But the introduction shows you how postmodern thinking has pretty much ruined writing. I could barely get through it.

27. Elvis at 21: New York to Memphis, by Alfred Wertheimer. Alfred Wertheimer is the photographer who took the candid photo that is now in my banner, of Elvis trying to steal a kiss from his date in the stairwell. Wertheimer’s photographs are the best and most intimate photos of Elvis ever taken, taken at a time when he was just beginning to be famous (spring, early summer of 1956), but not guarded enough yet to push photographers away. Wertheimer follows him into the bathroom even.

Listening to the playback of “Hound Dog” at the RCA Studio in New York. Wertheimer, not a fan of Elvis’ music, not really knowing much about it, asked if he could tag along to the session, having no idea how important the session would be, and that Elvis would be recording what eventually would be a classic song (but no one could know that). So he got to see Elvis at work.

Elvis on his date with the gal in the banner

Elvis and his mama

Incredible photographs. It makes me wish Wertheimer had followed Elvis around for his whole life.

Elvis casually brushing his teeth, shaving, the kind of access that would vanish in a matter of months. Elvis is so young (his body covered with pimples which you can clearly see in the photos where he doesn’t have his shirt on), and the photos of him cavorting with his cousins in the half-filled pool in the backyard at Audobon Drive, in the brand-new house he bought his parents, are touching, heart-achingly so. Elvis hanging out with Gladys, him bare-chested, totally natural with her, her standing there as he’s getting undressed. Elvis totally free with himself, you can see why Wertheimer (who really had no idea who Elvis was) found him to be a riveting subject. Additionally, Wertheimer’s prose that goes along with the book, as he tells the story of his couple of weeks in Elvis’ presence, is marvelous. Revelatory. A huge coffee-table book with unforgettable photographs showing Elvis on the cusp, right before he disappeared into totally-managed armored-up fame.

28. Last Train to Memphis: The Rise of Elvis Presley, by Peter Guralnick. Yeah. I read it a second time. As I have said before, when I am obsessed, I mean business.

29. The Girl with the Dragon Tattoo , by Stieg Larsson. I finished this yesterday. How odd that the word “Elvis” is in the last sentence of the book. I had already seen the movie (my review here) so I actually found it rough going at points, since I knew “who done it”. I found Salander to be even more compelling on the page than on the screen, but I found Blomkvist to be a prick. Sort of a passive prick, and way too complacent about a lot of things. That was probably the point, but I wasn’t nearly as impressed with him as Larsson seems to be. I felt Larsson “identifying” with Blomkvist a bit too heavily (fierce man of integrity, journalist keeping businessmen on their toes, integrity, successful with women). I bet Stieg Larsson thought very highly of himself as a lover (when Cecilia Vangar sleeps with Blomkvist and then says to him afterwards, “You’re not half bad in bed” I rolled my eyes. Oh PLEASE). Not sure if I will go on to read the rest of the trilogy although I probably will. Lisbeth Salander is not a character I will soon forget and I would love to learn more about her.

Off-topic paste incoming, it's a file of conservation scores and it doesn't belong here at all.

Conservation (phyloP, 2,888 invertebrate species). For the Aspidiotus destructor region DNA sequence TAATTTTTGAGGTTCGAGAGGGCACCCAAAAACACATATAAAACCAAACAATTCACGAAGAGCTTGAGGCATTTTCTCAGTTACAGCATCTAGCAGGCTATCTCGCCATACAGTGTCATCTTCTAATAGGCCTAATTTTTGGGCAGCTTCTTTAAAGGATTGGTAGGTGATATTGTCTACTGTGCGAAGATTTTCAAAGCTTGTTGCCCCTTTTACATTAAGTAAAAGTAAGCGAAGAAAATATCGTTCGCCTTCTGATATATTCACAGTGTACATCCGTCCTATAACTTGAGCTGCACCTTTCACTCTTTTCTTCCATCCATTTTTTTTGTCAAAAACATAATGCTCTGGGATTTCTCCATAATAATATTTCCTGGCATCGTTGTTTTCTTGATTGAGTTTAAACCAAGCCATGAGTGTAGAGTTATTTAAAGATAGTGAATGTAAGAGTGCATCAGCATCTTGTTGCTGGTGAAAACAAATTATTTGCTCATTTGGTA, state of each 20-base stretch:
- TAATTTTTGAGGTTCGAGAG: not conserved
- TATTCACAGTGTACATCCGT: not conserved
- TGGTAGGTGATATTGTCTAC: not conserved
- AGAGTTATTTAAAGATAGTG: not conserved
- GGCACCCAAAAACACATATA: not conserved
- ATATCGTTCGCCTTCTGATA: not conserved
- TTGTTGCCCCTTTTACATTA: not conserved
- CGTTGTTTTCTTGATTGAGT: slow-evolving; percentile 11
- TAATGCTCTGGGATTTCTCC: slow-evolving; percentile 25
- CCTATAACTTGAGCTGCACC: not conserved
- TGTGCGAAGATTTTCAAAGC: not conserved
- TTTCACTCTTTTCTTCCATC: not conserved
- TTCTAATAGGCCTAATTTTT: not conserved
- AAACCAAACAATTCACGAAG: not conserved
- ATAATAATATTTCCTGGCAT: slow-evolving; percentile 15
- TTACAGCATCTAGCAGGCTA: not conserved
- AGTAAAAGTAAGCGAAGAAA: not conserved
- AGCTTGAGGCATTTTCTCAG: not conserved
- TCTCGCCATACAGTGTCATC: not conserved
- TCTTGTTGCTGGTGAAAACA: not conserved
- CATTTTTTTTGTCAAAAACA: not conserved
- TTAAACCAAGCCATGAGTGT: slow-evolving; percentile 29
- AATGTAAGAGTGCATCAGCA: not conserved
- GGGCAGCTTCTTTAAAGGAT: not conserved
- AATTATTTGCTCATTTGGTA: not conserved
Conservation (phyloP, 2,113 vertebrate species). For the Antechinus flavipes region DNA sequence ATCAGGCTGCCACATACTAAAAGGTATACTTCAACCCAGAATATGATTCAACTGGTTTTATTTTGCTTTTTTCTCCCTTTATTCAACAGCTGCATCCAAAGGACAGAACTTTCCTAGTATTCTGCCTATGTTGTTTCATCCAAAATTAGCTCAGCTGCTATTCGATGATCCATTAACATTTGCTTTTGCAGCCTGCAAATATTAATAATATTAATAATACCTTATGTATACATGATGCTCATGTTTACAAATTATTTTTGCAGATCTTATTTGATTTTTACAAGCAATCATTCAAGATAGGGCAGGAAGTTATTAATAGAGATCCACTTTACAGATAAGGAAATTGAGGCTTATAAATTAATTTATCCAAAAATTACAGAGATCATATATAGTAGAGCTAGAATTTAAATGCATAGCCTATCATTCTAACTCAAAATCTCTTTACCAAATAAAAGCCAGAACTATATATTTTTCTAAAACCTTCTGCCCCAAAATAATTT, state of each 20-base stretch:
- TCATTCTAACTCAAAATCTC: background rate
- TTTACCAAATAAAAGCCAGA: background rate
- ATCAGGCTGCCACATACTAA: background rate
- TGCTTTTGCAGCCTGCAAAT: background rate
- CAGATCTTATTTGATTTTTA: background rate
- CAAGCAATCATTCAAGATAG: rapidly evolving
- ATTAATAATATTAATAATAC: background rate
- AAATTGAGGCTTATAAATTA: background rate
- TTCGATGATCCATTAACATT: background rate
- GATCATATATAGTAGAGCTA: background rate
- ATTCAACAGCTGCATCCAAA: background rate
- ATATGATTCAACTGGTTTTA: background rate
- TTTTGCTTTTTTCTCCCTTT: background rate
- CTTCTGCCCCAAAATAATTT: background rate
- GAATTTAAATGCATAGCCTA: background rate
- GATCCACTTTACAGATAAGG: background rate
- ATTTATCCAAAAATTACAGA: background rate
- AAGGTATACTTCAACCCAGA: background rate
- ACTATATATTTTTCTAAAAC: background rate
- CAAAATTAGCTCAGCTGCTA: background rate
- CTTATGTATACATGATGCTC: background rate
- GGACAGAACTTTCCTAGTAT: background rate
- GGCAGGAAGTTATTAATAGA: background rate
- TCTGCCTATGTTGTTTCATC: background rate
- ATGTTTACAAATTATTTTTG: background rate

2010 books read
2009 books read
2008 books read
2007 books read
2006 books read
2005 books read

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17 Responses to 2011 Books Read

  1. Jim Cappio says:

    Sheila, have you ever seen The American Friend? It’s Wim Wenders’s mashup of Ripley’s Game and Ripley Under Ground, with Dennis Hopper as Ripley. In a cowboy hat. I’m not making that up. Highsmith hated it at first but later told Wenders it was the best movie based on the Ripley books. She’s still right. Cowboy hat or no cowboy hat, no other movie comes close to capturing the absence of some basic element of humanity that marks every page of Highsmith’s writing. (You’d think Malkovich would be the perfect actor for Ripley, but the version of Ripley’s Game he did some years ago is terrible.)

    I’m relieved that you read only six more books than I did this year. Let’s both break 30 in 2012!

  2. Jake Cole says:

    I’m so happy I actually read this year. I really fell behind when I went to college and was determined to actually sit down and get through some books this year. I think I read more than I ever have in a single year, though 40 is still not that high considering how many breaks I still took. Reading Ulysses and The Brothers Karamazov in the same year was genuinely life-altering. Dostoevsky gets a bird’s-eye view of humanity, Joyce a worm’s-eye view. We’re largely on the same page about Dragon Tattoo. If you took a shot every time Mikael suddenly got laid you’d have to get your stomach pumped. But still, it’s hard to write a page-turner, especially one that manages to move that quickly despite all the endless diversions and almost fetishized details of Apple products and the like.

    In 2012, I hope to finally read all of Moby Dick and Finnegans Wake. I’ve even got a supplementary book for the latter by John Bishop that looks to be interesting. I also have that last collection of Hitchens essays, and maybe when I’m done with that behemoth I can finally write something about him.